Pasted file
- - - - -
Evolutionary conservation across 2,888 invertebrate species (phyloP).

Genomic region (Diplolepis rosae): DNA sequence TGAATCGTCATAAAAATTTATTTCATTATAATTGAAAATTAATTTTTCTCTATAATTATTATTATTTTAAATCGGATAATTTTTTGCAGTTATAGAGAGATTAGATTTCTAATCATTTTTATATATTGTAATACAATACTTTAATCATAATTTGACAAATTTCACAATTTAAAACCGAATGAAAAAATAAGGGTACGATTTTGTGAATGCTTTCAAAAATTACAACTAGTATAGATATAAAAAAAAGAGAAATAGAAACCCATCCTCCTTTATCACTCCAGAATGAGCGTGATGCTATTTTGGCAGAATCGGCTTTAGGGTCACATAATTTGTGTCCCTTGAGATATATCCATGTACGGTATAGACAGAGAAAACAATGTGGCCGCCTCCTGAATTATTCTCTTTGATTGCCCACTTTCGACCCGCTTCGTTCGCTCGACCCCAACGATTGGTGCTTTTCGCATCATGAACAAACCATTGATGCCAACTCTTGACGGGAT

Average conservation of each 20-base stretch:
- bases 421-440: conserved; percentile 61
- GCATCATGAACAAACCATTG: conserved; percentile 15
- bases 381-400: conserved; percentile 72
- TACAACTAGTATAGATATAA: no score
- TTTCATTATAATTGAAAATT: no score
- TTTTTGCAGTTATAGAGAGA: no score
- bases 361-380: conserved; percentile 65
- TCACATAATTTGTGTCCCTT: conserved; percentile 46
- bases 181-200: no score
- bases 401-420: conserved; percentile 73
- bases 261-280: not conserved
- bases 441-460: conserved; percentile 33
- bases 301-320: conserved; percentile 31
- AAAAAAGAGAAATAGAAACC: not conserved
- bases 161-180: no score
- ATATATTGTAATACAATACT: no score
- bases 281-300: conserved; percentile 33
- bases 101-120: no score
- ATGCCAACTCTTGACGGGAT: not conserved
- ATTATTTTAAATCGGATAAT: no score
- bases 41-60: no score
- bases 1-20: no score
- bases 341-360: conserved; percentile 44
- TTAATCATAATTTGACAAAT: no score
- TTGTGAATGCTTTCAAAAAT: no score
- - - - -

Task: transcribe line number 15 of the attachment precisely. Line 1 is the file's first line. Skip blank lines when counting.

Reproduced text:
- bases 441-460: conserved; percentile 33